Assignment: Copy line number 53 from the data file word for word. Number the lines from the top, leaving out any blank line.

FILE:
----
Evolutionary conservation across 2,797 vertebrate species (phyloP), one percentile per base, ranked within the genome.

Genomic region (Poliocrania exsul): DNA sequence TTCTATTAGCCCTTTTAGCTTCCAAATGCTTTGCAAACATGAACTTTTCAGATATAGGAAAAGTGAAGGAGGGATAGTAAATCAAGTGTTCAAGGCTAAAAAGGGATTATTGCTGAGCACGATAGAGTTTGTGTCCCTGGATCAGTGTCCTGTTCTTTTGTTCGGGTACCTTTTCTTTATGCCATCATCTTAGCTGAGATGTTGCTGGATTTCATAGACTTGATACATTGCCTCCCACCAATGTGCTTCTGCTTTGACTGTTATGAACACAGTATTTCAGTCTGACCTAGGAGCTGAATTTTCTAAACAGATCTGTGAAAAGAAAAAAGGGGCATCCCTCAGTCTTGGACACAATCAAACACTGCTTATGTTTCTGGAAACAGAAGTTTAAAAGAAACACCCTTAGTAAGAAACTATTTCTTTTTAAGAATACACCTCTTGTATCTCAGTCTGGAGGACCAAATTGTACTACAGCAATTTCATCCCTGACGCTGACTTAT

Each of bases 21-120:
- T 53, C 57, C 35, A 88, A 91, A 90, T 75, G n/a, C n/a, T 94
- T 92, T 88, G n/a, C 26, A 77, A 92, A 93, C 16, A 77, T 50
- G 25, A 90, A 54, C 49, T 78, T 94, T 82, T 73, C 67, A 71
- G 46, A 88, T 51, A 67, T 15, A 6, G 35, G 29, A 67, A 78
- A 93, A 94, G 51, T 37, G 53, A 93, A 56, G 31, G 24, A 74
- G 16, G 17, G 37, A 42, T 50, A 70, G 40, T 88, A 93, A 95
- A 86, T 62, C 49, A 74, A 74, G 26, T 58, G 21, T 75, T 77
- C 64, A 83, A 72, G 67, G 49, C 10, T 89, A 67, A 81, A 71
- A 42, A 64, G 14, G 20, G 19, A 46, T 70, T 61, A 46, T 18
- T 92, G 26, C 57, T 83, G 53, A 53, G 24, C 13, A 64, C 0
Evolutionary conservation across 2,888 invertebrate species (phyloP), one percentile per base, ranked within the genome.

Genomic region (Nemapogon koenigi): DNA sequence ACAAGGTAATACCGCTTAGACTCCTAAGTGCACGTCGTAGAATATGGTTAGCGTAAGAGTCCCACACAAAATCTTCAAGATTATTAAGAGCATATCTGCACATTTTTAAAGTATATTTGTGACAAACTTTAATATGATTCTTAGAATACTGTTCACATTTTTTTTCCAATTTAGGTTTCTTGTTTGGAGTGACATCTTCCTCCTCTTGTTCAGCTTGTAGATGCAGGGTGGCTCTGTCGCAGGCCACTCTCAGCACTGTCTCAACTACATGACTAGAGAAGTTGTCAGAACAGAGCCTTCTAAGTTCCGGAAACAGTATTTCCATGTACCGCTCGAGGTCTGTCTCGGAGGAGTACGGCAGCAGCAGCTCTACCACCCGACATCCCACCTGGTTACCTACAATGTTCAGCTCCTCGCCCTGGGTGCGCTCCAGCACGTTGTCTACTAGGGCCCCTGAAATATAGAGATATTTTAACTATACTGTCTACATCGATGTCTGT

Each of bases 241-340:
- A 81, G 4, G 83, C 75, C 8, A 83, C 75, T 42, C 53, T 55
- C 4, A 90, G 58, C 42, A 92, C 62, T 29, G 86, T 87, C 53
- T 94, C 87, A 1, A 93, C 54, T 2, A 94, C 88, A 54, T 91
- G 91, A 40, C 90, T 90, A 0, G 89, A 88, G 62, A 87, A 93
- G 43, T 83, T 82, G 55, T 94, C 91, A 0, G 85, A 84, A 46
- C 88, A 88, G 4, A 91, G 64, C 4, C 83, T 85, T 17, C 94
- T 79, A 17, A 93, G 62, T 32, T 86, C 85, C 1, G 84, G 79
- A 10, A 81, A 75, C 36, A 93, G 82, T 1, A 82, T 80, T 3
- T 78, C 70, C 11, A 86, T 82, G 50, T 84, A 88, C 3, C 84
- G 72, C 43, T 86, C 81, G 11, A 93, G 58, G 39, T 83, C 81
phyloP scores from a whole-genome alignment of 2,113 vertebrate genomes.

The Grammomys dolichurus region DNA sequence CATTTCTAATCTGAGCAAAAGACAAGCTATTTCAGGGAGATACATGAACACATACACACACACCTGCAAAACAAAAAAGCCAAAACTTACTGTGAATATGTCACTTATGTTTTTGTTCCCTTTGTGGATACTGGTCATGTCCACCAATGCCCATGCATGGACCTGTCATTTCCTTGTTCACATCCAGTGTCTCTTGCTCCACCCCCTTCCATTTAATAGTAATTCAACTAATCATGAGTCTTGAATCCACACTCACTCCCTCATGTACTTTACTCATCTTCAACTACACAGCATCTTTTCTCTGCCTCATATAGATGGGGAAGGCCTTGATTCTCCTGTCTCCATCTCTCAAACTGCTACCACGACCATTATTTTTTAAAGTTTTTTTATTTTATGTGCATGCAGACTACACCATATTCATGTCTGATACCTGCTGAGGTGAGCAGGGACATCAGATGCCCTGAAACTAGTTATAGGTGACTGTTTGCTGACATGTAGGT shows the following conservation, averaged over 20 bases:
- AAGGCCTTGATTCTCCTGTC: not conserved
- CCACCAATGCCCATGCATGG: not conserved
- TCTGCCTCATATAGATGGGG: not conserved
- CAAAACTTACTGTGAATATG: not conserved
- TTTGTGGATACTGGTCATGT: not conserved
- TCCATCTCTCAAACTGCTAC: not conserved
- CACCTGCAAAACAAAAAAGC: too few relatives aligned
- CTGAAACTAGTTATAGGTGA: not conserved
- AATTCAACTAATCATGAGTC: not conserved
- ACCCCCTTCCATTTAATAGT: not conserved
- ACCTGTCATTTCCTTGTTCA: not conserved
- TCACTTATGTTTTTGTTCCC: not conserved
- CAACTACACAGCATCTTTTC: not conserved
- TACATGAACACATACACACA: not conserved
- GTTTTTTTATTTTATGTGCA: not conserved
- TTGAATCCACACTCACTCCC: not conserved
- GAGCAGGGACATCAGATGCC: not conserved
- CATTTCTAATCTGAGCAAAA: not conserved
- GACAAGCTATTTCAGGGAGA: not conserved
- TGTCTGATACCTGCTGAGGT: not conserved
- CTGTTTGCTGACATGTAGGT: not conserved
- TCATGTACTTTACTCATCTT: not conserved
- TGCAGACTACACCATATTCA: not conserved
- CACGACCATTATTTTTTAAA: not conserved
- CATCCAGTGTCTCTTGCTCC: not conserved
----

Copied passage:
- CATCCAGTGTCTCTTGCTCC: not conserved